Getting Masks to the Disabled Community and How To Help

Illustration of pair of hands giving a mask to wheelchair to depict disabled community
Combined illustrations from NingZK and Peera | Rawpixel

On Thursday, July 16, a total of 3.5 million COVID-19 cases were confirmed in the country with 11 states at the highest risk level they’ve ever been.

They are Florida, Arizona, Louisiana, South Carolina, Alabama, Texas, Georgia, Nevada, Tennessee, Mississippi, and Idaho.

It should come as no surprise then that the nation is now moving towards mandating masks for Americans. However, that mandate comes from a state level.  Currently, about half of the country require their residents to do so.

Regardless if your state is currently mandating or not, make it a personal choice to protect yourself, your family, and your community. Simply by wearing a mask or face-covering in public spaces with no political association can help save lives.

Most people would consider purchasing a mask and running errands a normal occurrence. But what about those that are disabled and can’t afford or get access to them?

Masks for the Disabled Community and their Personal Assistants

If your state has programs for aging and disability communities, they could have a distribution plan for masks, gloves, and hand sanitizer similar to Portland’s program.

However, if you do not have access to your local aid network and cannot participate in in-person pickups, there is an organization called MyDiversibility. They have a grassroots level #Masks4Disability project that provides contact-less delivery or shipment of masks. Specifically for disabled Americans and their personal assistants that need them!

You would just need to fill out this Google form to request. Know someone that can benefit too? Go ahead and send them the form rather than filling it out for them due to personal information being provided.

Personal assistants are also important to stay protected as they manage their patient’s daily tasks. This includes grooming, meals, housekeeping, emotional support, and even accompany them to work. It’s particularly helpful for those that are mobility, sight, or hearing-impaired.

Who is Exempt from Wearing a Mask?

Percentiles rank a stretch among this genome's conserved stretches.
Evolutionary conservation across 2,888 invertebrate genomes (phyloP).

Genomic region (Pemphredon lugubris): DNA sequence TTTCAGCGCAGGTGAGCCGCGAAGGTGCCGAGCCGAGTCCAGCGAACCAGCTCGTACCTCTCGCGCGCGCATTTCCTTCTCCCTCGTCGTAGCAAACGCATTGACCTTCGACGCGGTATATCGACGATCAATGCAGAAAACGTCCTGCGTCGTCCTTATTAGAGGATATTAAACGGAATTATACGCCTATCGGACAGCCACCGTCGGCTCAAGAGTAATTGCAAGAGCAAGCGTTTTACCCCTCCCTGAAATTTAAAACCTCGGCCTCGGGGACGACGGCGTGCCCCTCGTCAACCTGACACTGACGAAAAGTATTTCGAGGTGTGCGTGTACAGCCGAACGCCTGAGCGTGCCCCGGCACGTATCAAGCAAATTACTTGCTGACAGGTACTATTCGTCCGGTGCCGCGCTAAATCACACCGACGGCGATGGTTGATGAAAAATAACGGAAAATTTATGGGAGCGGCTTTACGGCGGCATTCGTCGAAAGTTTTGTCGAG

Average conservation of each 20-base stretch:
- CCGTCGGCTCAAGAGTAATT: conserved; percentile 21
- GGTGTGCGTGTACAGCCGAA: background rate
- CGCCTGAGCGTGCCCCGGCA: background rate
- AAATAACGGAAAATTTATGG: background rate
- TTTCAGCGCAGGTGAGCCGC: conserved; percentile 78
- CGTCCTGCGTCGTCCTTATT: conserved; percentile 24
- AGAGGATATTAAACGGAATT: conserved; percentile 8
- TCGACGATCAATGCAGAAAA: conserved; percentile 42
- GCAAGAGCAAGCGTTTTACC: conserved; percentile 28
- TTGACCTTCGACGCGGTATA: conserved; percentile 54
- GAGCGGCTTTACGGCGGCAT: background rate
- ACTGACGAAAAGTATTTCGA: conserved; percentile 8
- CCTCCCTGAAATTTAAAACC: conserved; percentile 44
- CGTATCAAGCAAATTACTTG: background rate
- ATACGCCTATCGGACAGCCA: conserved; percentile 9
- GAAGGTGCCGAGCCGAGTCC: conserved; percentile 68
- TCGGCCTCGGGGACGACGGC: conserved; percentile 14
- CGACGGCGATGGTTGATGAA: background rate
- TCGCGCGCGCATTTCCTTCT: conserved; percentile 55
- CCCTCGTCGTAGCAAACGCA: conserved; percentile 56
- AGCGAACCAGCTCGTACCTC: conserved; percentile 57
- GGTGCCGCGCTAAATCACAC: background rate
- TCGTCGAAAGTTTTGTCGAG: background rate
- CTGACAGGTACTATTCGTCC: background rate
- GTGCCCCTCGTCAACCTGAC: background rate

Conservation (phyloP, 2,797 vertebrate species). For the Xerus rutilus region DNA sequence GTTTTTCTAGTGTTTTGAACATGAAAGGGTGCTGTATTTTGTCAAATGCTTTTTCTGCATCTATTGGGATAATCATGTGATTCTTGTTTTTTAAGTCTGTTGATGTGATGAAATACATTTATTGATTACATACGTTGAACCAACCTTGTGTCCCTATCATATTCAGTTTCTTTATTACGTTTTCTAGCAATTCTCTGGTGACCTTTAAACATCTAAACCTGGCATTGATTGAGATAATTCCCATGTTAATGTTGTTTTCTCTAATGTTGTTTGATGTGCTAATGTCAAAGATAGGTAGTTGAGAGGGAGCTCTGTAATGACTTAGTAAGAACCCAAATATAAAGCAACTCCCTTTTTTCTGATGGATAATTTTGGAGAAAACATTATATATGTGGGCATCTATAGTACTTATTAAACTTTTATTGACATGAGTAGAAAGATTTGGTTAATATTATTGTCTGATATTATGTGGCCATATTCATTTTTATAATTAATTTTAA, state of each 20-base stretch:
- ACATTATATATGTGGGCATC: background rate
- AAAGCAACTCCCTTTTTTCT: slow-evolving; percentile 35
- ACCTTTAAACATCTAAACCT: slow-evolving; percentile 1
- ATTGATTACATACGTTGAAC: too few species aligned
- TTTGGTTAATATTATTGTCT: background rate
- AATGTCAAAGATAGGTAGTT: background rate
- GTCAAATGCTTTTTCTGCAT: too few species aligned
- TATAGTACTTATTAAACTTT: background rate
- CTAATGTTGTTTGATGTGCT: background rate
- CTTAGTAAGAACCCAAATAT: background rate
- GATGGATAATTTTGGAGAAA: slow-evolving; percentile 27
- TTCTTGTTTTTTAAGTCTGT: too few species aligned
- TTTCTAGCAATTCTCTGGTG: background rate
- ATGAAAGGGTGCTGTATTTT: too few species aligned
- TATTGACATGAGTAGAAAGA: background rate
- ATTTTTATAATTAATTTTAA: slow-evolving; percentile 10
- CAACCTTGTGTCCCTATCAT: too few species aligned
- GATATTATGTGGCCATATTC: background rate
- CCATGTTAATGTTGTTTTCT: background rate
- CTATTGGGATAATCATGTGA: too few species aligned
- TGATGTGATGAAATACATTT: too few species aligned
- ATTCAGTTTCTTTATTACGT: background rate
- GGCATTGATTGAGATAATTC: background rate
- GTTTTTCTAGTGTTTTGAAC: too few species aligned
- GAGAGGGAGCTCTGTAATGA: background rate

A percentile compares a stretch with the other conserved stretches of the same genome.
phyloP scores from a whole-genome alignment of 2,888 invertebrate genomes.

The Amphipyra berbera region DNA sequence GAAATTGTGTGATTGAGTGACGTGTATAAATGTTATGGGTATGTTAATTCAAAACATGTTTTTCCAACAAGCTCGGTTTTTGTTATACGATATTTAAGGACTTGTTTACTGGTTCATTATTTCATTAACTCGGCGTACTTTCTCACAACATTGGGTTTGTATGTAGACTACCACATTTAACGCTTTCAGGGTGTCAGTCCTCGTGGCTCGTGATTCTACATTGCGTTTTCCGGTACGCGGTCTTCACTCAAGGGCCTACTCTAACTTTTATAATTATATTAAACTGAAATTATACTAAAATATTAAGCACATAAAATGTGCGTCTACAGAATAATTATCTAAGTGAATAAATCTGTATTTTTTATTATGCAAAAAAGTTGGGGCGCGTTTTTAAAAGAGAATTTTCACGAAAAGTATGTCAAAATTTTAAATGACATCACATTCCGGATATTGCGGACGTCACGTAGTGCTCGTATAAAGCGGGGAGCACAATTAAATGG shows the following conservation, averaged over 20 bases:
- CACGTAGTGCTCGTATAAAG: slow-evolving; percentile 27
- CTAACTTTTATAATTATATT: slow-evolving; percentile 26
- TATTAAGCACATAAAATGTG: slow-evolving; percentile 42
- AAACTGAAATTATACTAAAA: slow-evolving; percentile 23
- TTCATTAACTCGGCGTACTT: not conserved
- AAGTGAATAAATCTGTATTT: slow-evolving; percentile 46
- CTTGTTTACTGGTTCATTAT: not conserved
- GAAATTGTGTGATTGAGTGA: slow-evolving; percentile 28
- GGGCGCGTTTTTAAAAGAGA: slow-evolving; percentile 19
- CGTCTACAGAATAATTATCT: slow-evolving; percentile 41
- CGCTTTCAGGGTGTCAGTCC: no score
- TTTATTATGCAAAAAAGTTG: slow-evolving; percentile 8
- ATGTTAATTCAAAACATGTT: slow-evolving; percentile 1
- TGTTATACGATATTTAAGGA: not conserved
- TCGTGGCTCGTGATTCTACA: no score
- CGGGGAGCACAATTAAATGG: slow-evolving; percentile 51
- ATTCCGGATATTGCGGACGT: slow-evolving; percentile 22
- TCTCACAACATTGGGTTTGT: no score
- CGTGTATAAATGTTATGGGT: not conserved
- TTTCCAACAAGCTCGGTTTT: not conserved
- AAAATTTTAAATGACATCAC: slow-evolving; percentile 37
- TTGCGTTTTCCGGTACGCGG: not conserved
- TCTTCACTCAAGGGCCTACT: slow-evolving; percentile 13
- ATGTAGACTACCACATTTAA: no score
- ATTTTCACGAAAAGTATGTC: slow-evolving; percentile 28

First, there is no such thing as a “face mask exemption card.” Some were buying this fake card as a means to justify not wearing a mask.

The CDC states that those under the age of 2 are exempt. “Anyone who has trouble breathing, or is unconscious, incapacitated, or otherwise unable to remove the mask without assistance” are also included.

However, this has led to non-disabled people to claim that they have trouble breathing with a mask. There is currently no official guidelines on who is exempt but the following individuals might not be able to wear a mask:

  • People with asthma, COPD, or other respiratory disabilities. Consult with your doctor on advice for mask-wearing.
  • People with PTSD, claustrophobia, or severe anxiety may be terrified of the mask
    Autistic people that may be extremely sensitive to touch and texture as the mask covering can cause sensory overload (Here’s more information on how to address this)
  • Those with cerebral palsy can fall into the category of not being able to put on/take off a mask without assistance
  • Those who use mouth control devices

How You Can Help the Disabled Community

If you’re able, consider contributing face masks to the #Masks4Disability project or donate to assist in their administrative overhead, shipping costs, and material cost to create more reusable masks.

You could also find a local organization that might need more masks or assistance.

If you have the ability to sew, that’s another great option to use some of your free time. Help those in need in your spare time!